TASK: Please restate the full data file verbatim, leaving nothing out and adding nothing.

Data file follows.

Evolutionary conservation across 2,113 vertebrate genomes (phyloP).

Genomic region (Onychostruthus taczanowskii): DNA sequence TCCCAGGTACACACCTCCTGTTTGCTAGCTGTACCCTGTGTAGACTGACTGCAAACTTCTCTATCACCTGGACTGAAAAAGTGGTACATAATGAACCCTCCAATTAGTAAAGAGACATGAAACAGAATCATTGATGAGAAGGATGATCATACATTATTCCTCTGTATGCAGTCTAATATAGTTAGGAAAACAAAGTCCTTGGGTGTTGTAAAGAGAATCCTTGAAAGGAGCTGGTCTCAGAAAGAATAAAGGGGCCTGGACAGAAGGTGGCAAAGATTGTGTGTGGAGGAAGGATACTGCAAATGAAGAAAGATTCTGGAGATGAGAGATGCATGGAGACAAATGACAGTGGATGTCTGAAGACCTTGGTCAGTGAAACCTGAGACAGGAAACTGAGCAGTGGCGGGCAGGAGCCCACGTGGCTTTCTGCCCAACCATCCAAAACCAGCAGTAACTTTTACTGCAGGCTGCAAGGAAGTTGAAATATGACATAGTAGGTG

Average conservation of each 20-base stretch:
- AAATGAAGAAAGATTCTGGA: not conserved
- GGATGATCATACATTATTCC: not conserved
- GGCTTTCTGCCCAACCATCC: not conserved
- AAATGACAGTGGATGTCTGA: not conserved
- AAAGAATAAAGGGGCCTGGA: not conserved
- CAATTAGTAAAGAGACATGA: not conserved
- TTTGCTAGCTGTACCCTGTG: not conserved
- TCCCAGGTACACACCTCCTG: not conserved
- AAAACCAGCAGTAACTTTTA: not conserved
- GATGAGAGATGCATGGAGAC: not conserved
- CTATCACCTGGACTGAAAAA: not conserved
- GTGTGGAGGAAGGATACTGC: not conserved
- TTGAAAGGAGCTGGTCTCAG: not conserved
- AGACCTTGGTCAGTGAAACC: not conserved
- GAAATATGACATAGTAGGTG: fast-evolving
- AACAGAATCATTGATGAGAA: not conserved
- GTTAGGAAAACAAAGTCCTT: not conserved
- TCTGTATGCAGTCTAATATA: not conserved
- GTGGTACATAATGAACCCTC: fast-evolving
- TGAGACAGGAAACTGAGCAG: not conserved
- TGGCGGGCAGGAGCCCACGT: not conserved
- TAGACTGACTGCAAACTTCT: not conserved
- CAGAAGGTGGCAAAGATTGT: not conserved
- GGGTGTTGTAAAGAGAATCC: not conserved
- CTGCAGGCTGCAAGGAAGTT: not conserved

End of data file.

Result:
Evolutionary conservation across 2,113 vertebrate genomes (phyloP).

Genomic region (Onychostruthus taczanowskii): DNA sequence TCCCAGGTACACACCTCCTGTTTGCTAGCTGTACCCTGTGTAGACTGACTGCAAACTTCTCTATCACCTGGACTGAAAAAGTGGTACATAATGAACCCTCCAATTAGTAAAGAGACATGAAACAGAATCATTGATGAGAAGGATGATCATACATTATTCCTCTGTATGCAGTCTAATATAGTTAGGAAAACAAAGTCCTTGGGTGTTGTAAAGAGAATCCTTGAAAGGAGCTGGTCTCAGAAAGAATAAAGGGGCCTGGACAGAAGGTGGCAAAGATTGTGTGTGGAGGAAGGATACTGCAAATGAAGAAAGATTCTGGAGATGAGAGATGCATGGAGACAAATGACAGTGGATGTCTGAAGACCTTGGTCAGTGAAACCTGAGACAGGAAACTGAGCAGTGGCGGGCAGGAGCCCACGTGGCTTTCTGCCCAACCATCCAAAACCAGCAGTAACTTTTACTGCAGGCTGCAAGGAAGTTGAAATATGACATAGTAGGTG

Average conservation of each 20-base stretch:
- AAATGAAGAAAGATTCTGGA: not conserved
- GGATGATCATACATTATTCC: not conserved
- GGCTTTCTGCCCAACCATCC: not conserved
- AAATGACAGTGGATGTCTGA: not conserved
- AAAGAATAAAGGGGCCTGGA: not conserved
- CAATTAGTAAAGAGACATGA: not conserved
- TTTGCTAGCTGTACCCTGTG: not conserved
- TCCCAGGTACACACCTCCTG: not conserved
- AAAACCAGCAGTAACTTTTA: not conserved
- GATGAGAGATGCATGGAGAC: not conserved
- CTATCACCTGGACTGAAAAA: not conserved
- GTGTGGAGGAAGGATACTGC: not conserved
- TTGAAAGGAGCTGGTCTCAG: not conserved
- AGACCTTGGTCAGTGAAACC: not conserved
- GAAATATGACATAGTAGGTG: fast-evolving
- AACAGAATCATTGATGAGAA: not conserved
- GTTAGGAAAACAAAGTCCTT: not conserved
- TCTGTATGCAGTCTAATATA: not conserved
- GTGGTACATAATGAACCCTC: fast-evolving
- TGAGACAGGAAACTGAGCAG: not conserved
- TGGCGGGCAGGAGCCCACGT: not conserved
- TAGACTGACTGCAAACTTCT: not conserved
- CAGAAGGTGGCAAAGATTGT: not conserved
- GGGTGTTGTAAAGAGAATCC: not conserved
- CTGCAGGCTGCAAGGAAGTT: not conserved